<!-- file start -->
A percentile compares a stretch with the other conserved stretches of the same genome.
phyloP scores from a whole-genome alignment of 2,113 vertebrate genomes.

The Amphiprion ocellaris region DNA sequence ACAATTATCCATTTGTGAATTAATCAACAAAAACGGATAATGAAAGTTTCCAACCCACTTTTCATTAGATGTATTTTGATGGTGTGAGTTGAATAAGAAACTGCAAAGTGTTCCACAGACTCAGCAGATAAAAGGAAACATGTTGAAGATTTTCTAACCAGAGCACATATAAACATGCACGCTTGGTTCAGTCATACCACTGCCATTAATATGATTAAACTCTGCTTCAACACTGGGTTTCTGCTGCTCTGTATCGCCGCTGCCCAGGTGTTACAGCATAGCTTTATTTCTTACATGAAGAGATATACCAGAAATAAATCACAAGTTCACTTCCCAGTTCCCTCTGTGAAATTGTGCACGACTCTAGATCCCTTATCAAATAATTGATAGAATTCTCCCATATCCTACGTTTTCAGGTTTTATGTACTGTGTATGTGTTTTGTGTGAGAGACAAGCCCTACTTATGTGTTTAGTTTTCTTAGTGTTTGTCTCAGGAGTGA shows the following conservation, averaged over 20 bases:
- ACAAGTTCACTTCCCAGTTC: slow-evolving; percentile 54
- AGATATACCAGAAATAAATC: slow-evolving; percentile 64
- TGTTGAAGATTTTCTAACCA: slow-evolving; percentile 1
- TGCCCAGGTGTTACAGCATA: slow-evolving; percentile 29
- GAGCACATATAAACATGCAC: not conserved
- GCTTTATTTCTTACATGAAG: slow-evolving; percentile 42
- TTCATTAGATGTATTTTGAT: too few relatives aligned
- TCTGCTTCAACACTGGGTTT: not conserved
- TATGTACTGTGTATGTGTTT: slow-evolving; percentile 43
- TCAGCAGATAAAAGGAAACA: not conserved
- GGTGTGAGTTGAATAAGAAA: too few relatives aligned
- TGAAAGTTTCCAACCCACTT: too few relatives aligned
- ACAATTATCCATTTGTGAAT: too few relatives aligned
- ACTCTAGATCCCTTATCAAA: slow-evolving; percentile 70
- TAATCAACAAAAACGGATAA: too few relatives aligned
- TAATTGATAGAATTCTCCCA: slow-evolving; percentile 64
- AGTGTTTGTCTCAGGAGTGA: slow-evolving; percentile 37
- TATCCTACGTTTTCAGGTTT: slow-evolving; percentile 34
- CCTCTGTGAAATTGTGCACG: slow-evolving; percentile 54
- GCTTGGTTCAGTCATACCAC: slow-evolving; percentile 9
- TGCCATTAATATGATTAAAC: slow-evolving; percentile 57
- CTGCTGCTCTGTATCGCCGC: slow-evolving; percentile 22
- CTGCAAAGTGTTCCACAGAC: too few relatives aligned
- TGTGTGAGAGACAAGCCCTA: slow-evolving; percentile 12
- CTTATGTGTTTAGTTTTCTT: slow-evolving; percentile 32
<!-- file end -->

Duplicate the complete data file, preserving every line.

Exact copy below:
A percentile compares a stretch with the other conserved stretches of the same genome.
phyloP scores from a whole-genome alignment of 2,113 vertebrate genomes.

The Amphiprion ocellaris region DNA sequence ACAATTATCCATTTGTGAATTAATCAACAAAAACGGATAATGAAAGTTTCCAACCCACTTTTCATTAGATGTATTTTGATGGTGTGAGTTGAATAAGAAACTGCAAAGTGTTCCACAGACTCAGCAGATAAAAGGAAACATGTTGAAGATTTTCTAACCAGAGCACATATAAACATGCACGCTTGGTTCAGTCATACCACTGCCATTAATATGATTAAACTCTGCTTCAACACTGGGTTTCTGCTGCTCTGTATCGCCGCTGCCCAGGTGTTACAGCATAGCTTTATTTCTTACATGAAGAGATATACCAGAAATAAATCACAAGTTCACTTCCCAGTTCCCTCTGTGAAATTGTGCACGACTCTAGATCCCTTATCAAATAATTGATAGAATTCTCCCATATCCTACGTTTTCAGGTTTTATGTACTGTGTATGTGTTTTGTGTGAGAGACAAGCCCTACTTATGTGTTTAGTTTTCTTAGTGTTTGTCTCAGGAGTGA shows the following conservation, averaged over 20 bases:
- ACAAGTTCACTTCCCAGTTC: slow-evolving; percentile 54
- AGATATACCAGAAATAAATC: slow-evolving; percentile 64
- TGTTGAAGATTTTCTAACCA: slow-evolving; percentile 1
- TGCCCAGGTGTTACAGCATA: slow-evolving; percentile 29
- GAGCACATATAAACATGCAC: not conserved
- GCTTTATTTCTTACATGAAG: slow-evolving; percentile 42
- TTCATTAGATGTATTTTGAT: too few relatives aligned
- TCTGCTTCAACACTGGGTTT: not conserved
- TATGTACTGTGTATGTGTTT: slow-evolving; percentile 43
- TCAGCAGATAAAAGGAAACA: not conserved
- GGTGTGAGTTGAATAAGAAA: too few relatives aligned
- TGAAAGTTTCCAACCCACTT: too few relatives aligned
- ACAATTATCCATTTGTGAAT: too few relatives aligned
- ACTCTAGATCCCTTATCAAA: slow-evolving; percentile 70
- TAATCAACAAAAACGGATAA: too few relatives aligned
- TAATTGATAGAATTCTCCCA: slow-evolving; percentile 64
- AGTGTTTGTCTCAGGAGTGA: slow-evolving; percentile 37
- TATCCTACGTTTTCAGGTTT: slow-evolving; percentile 34
- CCTCTGTGAAATTGTGCACG: slow-evolving; percentile 54
- GCTTGGTTCAGTCATACCAC: slow-evolving; percentile 9
- TGCCATTAATATGATTAAAC: slow-evolving; percentile 57
- CTGCTGCTCTGTATCGCCGC: slow-evolving; percentile 22
- CTGCAAAGTGTTCCACAGAC: too few relatives aligned
- TGTGTGAGAGACAAGCCCTA: slow-evolving; percentile 12
- CTTATGTGTTTAGTTTTCTT: slow-evolving; percentile 32